At Vanity Fair I found this Michael Lewis article about the events that overtook Iceland.
Just after October 6, 2008, when Iceland effectively went bust, I spoke to a man at the International Monetary Fund who had been flown in to Reykjavík to determine if money might responsibly be lent to such a spectacularly bankrupt nation. He’d never been to Iceland, knew nothing about the place, and said he needed a map to find it. He has spent his life dealing with famously distressed countries, usually in Africa, perpetually in one kind of financial trouble or another. Iceland was entirely new to his experience: a nation of extremely well-to-do (No. 1 in the United Nations’ 2008 Human Development Index), well-educated, historically rational human beings who had organized themselves to commit one of the single greatest acts of madness in financial history. “You have to understand,” he told me, “Iceland is no longer a country. It is a hedge fund.”
What made these rational people ‘irrationally exuberant’ to purloin a phrase. How does a whole nation, albeit a small one, become so embroiled in disaster.
Why were warning signs not heeded?
Yet the same question or questions could be asked of the UK, the USA.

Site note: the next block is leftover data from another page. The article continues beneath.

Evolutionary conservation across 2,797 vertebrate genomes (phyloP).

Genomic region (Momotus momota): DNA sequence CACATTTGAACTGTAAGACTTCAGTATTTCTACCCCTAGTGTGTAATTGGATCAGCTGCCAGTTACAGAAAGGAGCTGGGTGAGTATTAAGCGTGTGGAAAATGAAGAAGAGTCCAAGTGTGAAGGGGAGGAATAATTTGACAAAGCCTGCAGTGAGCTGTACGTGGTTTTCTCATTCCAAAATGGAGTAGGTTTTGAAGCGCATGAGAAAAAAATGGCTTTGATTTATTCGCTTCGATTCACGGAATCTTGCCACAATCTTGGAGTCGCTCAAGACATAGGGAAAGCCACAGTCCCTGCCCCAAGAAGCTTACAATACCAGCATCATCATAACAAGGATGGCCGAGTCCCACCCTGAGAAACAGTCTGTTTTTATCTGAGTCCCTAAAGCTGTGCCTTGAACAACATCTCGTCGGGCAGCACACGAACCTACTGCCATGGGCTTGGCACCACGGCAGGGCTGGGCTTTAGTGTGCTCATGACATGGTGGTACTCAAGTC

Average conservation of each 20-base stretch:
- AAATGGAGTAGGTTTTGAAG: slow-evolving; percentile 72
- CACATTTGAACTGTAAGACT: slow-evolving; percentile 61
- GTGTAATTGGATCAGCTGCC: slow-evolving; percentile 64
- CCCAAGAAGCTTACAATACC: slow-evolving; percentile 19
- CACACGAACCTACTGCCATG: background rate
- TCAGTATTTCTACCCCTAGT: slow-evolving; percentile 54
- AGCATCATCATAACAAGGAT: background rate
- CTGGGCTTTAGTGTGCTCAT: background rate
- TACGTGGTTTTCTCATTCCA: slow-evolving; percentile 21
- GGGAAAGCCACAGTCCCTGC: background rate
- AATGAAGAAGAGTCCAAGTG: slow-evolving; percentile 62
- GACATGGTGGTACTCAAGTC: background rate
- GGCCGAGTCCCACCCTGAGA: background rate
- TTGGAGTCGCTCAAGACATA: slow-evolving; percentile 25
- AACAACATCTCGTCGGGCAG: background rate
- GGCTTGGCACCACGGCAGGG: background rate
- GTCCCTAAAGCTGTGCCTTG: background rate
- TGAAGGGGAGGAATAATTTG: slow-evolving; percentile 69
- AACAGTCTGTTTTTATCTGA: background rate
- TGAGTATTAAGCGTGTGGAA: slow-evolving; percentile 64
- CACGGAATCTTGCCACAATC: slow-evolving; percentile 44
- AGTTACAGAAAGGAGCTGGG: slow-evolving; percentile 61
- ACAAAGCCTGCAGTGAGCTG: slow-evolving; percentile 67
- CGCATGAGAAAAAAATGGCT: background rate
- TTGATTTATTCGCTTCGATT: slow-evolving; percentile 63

It is almost as if the world’s bankers, investors, politicians and many ordinary citizens got caught up in a lemming like rush to jump off the precipice. Bizarre.
Lewis notes some of this in his article:-
In retrospect, there are some obvious questions an Icelander living through the past five years might have asked himself. For example: Why should Iceland suddenly be so seemingly essential to global finance? Or: Why do giant countries that invented modern banking suddenly need Icelandic banks to stand between their depositors and their borrowers—to decide who gets capital and who does not? And: If Icelanders have this incredible natural gift for finance, how did they keep it so well hidden for 1,100 years? At the very least, in a place where everyone knows everyone else, or his sister, you might have thought that the moment Stefan Alfsson walked into Landsbanki 10 people would have said, “Stefan, you’re a fisherman!” But they didn’t. To a shocking degree, they still don’t. “If I went back to banking,” he says, with an entirely straight face, “I would be a private-banking guy.
As I wrote above – Bizarre.
Yet one has to wonder as well about those who invested funds in Icelandic banks, for example many UK councils and those whom recommended them to invest. What happened to informed decision making? Where was risk management and governance?